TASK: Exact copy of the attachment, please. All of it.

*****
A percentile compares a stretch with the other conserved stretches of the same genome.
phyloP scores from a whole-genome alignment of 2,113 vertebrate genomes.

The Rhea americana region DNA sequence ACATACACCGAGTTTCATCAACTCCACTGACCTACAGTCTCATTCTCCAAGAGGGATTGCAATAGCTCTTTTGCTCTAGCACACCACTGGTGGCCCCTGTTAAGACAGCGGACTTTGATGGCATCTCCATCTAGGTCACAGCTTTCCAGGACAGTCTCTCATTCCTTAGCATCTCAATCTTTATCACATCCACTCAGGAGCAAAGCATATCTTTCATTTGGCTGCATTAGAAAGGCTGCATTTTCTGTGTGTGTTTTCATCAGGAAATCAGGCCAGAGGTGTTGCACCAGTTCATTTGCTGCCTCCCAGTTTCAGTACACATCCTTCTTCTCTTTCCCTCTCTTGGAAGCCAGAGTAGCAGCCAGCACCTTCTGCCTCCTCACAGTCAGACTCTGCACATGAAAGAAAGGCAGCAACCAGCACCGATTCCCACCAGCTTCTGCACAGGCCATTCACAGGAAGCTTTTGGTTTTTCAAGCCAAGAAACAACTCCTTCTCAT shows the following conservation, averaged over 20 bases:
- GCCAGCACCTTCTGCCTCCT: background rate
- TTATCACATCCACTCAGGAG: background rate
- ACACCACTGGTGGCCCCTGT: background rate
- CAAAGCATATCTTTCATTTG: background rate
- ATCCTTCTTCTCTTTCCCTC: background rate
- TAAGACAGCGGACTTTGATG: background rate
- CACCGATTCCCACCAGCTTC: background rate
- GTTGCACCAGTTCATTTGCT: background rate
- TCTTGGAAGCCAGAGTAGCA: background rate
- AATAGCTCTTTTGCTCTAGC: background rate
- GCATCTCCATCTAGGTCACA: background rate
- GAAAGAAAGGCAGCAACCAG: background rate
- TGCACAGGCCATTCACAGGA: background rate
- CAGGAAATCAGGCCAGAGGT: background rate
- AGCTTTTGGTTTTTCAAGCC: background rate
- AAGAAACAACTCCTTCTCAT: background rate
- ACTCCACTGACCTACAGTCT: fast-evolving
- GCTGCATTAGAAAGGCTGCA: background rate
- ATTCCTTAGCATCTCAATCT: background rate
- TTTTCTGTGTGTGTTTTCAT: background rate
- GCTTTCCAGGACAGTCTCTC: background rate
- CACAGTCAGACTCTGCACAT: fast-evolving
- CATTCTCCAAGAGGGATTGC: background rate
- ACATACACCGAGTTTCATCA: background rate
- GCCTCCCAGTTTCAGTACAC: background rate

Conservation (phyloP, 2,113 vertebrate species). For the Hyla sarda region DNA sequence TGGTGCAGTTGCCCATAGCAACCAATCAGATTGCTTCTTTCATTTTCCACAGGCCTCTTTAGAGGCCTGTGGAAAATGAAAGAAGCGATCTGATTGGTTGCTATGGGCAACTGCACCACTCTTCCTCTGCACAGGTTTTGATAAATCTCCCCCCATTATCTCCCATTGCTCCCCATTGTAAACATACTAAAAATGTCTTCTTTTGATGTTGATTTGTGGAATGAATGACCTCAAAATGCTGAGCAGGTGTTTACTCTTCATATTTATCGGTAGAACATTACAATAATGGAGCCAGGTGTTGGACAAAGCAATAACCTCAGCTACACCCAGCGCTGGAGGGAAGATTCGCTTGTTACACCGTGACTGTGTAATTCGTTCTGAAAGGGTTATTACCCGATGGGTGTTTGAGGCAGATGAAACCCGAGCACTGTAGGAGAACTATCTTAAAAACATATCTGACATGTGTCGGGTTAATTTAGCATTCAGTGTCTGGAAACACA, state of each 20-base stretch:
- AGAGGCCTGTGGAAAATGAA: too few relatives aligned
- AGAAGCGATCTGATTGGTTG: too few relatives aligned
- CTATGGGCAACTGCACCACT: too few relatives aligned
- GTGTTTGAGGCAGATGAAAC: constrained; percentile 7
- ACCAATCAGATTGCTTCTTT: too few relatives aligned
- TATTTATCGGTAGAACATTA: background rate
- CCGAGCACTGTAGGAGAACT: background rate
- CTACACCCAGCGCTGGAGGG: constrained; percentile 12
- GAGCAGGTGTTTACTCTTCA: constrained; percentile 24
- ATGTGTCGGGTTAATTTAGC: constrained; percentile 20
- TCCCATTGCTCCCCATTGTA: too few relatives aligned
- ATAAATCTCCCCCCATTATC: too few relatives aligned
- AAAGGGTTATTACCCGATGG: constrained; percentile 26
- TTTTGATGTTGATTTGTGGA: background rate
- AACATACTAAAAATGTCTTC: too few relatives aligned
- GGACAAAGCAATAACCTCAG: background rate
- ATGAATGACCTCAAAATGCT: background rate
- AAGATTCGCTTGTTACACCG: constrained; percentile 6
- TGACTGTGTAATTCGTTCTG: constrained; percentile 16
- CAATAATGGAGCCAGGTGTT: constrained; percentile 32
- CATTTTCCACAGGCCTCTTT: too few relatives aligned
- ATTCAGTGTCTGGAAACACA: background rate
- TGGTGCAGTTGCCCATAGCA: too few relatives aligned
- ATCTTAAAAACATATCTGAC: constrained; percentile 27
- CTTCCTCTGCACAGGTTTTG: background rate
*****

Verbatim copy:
A percentile compares a stretch with the other conserved stretches of the same genome.
phyloP scores from a whole-genome alignment of 2,113 vertebrate genomes.

The Rhea americana region DNA sequence ACATACACCGAGTTTCATCAACTCCACTGACCTACAGTCTCATTCTCCAAGAGGGATTGCAATAGCTCTTTTGCTCTAGCACACCACTGGTGGCCCCTGTTAAGACAGCGGACTTTGATGGCATCTCCATCTAGGTCACAGCTTTCCAGGACAGTCTCTCATTCCTTAGCATCTCAATCTTTATCACATCCACTCAGGAGCAAAGCATATCTTTCATTTGGCTGCATTAGAAAGGCTGCATTTTCTGTGTGTGTTTTCATCAGGAAATCAGGCCAGAGGTGTTGCACCAGTTCATTTGCTGCCTCCCAGTTTCAGTACACATCCTTCTTCTCTTTCCCTCTCTTGGAAGCCAGAGTAGCAGCCAGCACCTTCTGCCTCCTCACAGTCAGACTCTGCACATGAAAGAAAGGCAGCAACCAGCACCGATTCCCACCAGCTTCTGCACAGGCCATTCACAGGAAGCTTTTGGTTTTTCAAGCCAAGAAACAACTCCTTCTCAT shows the following conservation, averaged over 20 bases:
- GCCAGCACCTTCTGCCTCCT: background rate
- TTATCACATCCACTCAGGAG: background rate
- ACACCACTGGTGGCCCCTGT: background rate
- CAAAGCATATCTTTCATTTG: background rate
- ATCCTTCTTCTCTTTCCCTC: background rate
- TAAGACAGCGGACTTTGATG: background rate
- CACCGATTCCCACCAGCTTC: background rate
- GTTGCACCAGTTCATTTGCT: background rate
- TCTTGGAAGCCAGAGTAGCA: background rate
- AATAGCTCTTTTGCTCTAGC: background rate
- GCATCTCCATCTAGGTCACA: background rate
- GAAAGAAAGGCAGCAACCAG: background rate
- TGCACAGGCCATTCACAGGA: background rate
- CAGGAAATCAGGCCAGAGGT: background rate
- AGCTTTTGGTTTTTCAAGCC: background rate
- AAGAAACAACTCCTTCTCAT: background rate
- ACTCCACTGACCTACAGTCT: fast-evolving
- GCTGCATTAGAAAGGCTGCA: background rate
- ATTCCTTAGCATCTCAATCT: background rate
- TTTTCTGTGTGTGTTTTCAT: background rate
- GCTTTCCAGGACAGTCTCTC: background rate
- CACAGTCAGACTCTGCACAT: fast-evolving
- CATTCTCCAAGAGGGATTGC: background rate
- ACATACACCGAGTTTCATCA: background rate
- GCCTCCCAGTTTCAGTACAC: background rate

Conservation (phyloP, 2,113 vertebrate species). For the Hyla sarda region DNA sequence TGGTGCAGTTGCCCATAGCAACCAATCAGATTGCTTCTTTCATTTTCCACAGGCCTCTTTAGAGGCCTGTGGAAAATGAAAGAAGCGATCTGATTGGTTGCTATGGGCAACTGCACCACTCTTCCTCTGCACAGGTTTTGATAAATCTCCCCCCATTATCTCCCATTGCTCCCCATTGTAAACATACTAAAAATGTCTTCTTTTGATGTTGATTTGTGGAATGAATGACCTCAAAATGCTGAGCAGGTGTTTACTCTTCATATTTATCGGTAGAACATTACAATAATGGAGCCAGGTGTTGGACAAAGCAATAACCTCAGCTACACCCAGCGCTGGAGGGAAGATTCGCTTGTTACACCGTGACTGTGTAATTCGTTCTGAAAGGGTTATTACCCGATGGGTGTTTGAGGCAGATGAAACCCGAGCACTGTAGGAGAACTATCTTAAAAACATATCTGACATGTGTCGGGTTAATTTAGCATTCAGTGTCTGGAAACACA, state of each 20-base stretch:
- AGAGGCCTGTGGAAAATGAA: too few relatives aligned
- AGAAGCGATCTGATTGGTTG: too few relatives aligned
- CTATGGGCAACTGCACCACT: too few relatives aligned
- GTGTTTGAGGCAGATGAAAC: constrained; percentile 7
- ACCAATCAGATTGCTTCTTT: too few relatives aligned
- TATTTATCGGTAGAACATTA: background rate
- CCGAGCACTGTAGGAGAACT: background rate
- CTACACCCAGCGCTGGAGGG: constrained; percentile 12
- GAGCAGGTGTTTACTCTTCA: constrained; percentile 24
- ATGTGTCGGGTTAATTTAGC: constrained; percentile 20
- TCCCATTGCTCCCCATTGTA: too few relatives aligned
- ATAAATCTCCCCCCATTATC: too few relatives aligned
- AAAGGGTTATTACCCGATGG: constrained; percentile 26
- TTTTGATGTTGATTTGTGGA: background rate
- AACATACTAAAAATGTCTTC: too few relatives aligned
- GGACAAAGCAATAACCTCAG: background rate
- ATGAATGACCTCAAAATGCT: background rate
- AAGATTCGCTTGTTACACCG: constrained; percentile 6
- TGACTGTGTAATTCGTTCTG: constrained; percentile 16
- CAATAATGGAGCCAGGTGTT: constrained; percentile 32
- CATTTTCCACAGGCCTCTTT: too few relatives aligned
- ATTCAGTGTCTGGAAACACA: background rate
- TGGTGCAGTTGCCCATAGCA: too few relatives aligned
- ATCTTAAAAACATATCTGAC: constrained; percentile 27
- CTTCCTCTGCACAGGTTTTG: background rate